“So this is where old entertainers go to die,” quips the titular once-famous Vegas magician of Don Scardino’s new film, “The Incredible Burt Wonderstone,” when he reaches the lowest point in his career. His remark could also be a fairly accurate, if slightly too harsh, description of the movie itself. Scardino, known best for his work directing “30 Rock,” has made a somewhat less than incredible entrance into the movie industry. “The Incredible Burt Wonderstone” has a strong enough beginning and ending that almost—but not quite—allow its audience to overlook the flat and hackneyed jokes that pepper the mediocre middle portion of the film.
In many ways, “Burt Wonderstone” feels like a redux of the 2001 comedy “Zoolander” in which the two rivals—Burt Wonderstone and Steve Gray—are no longer male models, but rather Las Vegas magicians. Burt Wonderstone (Steve Carrell) begins the film as an arrogant superstar magician who has been performing the same show for years with his partner and ex-best friend Anton Marvelton (Steve Buscemi). When Anton is injured during a performance and Burt’s fame is suddenly eclipsed by that of the up-and-coming street performer Steve Gray (Jim Carrey)—whose outrageous stunts have garnered him a strong cult following—the Vegas veteran must fight his way back to the top by himself.
The opening scenes of the film are undeniably entertaining. An extended flashback to Burt’s lonesome childhood may come across as unnecessarily expository, but the jokes are fresh. Carrell and Buscemi seem to be a perfect comedic duo when they burst onto stage in glitzy, spangled outfits and begin dancing awkwardly. Burt’s onstage banter with Anton and his new assistant Jane (Olivia Wilde) is no less amusing. The film takes a decidedly negative turn, however, with the arrival of Jim Carrey’s character in the narrative. The edgy, hippie street performer Steve Gray is such an entirely unappealing character that it is hard to understand why he poses any threat to Burt and Anton. Gray’s lines fall flat, and his stunts during the film are, at best, a sort of masochistic slapstick and at worst just utterly disgusting and ridiculous. Even his audiences in the film—much, undoubtedly, like the audience in the theater—seem to be mainly confused or shocked by his performances, not genuinely impressed. With some slight plot alterations, Carrey’s character could have been excised from the script, and the film would not have suffered for it in the least.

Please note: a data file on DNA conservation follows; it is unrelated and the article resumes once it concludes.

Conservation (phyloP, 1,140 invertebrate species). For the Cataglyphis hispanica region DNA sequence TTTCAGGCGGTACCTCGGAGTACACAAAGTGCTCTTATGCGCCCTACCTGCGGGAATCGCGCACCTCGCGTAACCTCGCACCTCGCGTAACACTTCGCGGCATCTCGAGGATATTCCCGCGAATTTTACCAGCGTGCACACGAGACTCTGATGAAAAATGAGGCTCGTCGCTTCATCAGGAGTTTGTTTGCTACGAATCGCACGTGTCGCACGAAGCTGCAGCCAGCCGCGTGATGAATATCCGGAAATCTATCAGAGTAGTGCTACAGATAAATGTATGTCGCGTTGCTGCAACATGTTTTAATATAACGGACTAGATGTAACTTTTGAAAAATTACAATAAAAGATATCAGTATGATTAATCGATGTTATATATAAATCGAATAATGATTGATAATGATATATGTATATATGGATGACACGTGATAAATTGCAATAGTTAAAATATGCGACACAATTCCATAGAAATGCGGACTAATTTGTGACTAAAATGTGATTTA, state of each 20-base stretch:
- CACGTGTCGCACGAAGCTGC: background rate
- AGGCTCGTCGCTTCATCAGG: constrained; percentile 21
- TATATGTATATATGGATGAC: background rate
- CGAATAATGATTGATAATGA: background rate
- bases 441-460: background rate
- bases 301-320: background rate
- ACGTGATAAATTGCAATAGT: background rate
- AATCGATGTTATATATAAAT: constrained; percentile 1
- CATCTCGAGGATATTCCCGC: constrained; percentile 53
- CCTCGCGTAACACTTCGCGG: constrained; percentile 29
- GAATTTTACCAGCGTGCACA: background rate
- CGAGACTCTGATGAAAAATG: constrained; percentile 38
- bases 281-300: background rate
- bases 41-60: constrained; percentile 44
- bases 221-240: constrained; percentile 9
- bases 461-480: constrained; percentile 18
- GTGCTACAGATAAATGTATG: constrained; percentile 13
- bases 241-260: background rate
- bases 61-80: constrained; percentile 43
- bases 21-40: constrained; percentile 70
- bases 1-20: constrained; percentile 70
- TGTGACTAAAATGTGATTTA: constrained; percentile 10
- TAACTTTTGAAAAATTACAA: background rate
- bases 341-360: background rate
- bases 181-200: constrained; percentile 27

The film struggles along for most of its remainder. Many of the jokes that were funny when they first appeared—the casino owner’s inability to remember the age of his son, for example, or Burt’s insistence that Jane’s name is actually that of his previous assistant—are recycled numerous times during the film and are unable to rouse the laughs they previously had. The middle portion of the film is also plagued by short, jumpy scenes that feel jumbled and disconnected. We cut back and forth from the rivalry between Burt and Steve Gray, to the budding romance between Burt and Jane, to Burt and Anton’s struggling friendship, and finally to the mentorship of Burt by Rance Holloway (Alan Arkin), the now-elderly magician who had inspired Burt to become a magician as a child. This failure to focus on or engage with any one particular relationship in the film makes it difficult to connect with any of the characters besides Burt, creating the feeling that the script simply has too much happening all at once.
The film does, on some level, redeem itself in its final minutes when Burt, Anton, Rance, and Jane all unite to pull off the one trick that had always stumped Burt and Anton as children. The trick itself is hilarious in its absurdity, and the means the magicians use to achieve it are equally ridiculous. The humor in the final portion of the film is also pulled off with far more success than during the rest of the film. When, for example, Wilde’s character pulls a condom out from behind Burt’s ear and he with a sleight of hand promptly switches the standard condom with a Magnum XL, it becomes the most successful gag in the film up to that point. Most importantly, however, the final performance attempts, but only partially succeeds in, tying together the various disconnected plot strands.
Midway through the film, Arkin’s character explains to Burt that when people watch a magician perform, they “want to think what they’re seeing is real magic.” An audience watching a film hopes to experience a similar sense of wonderment and awe, but unfortunately, “The Incredible Burt Wonderstone” fails to deliver very much movie magic at all.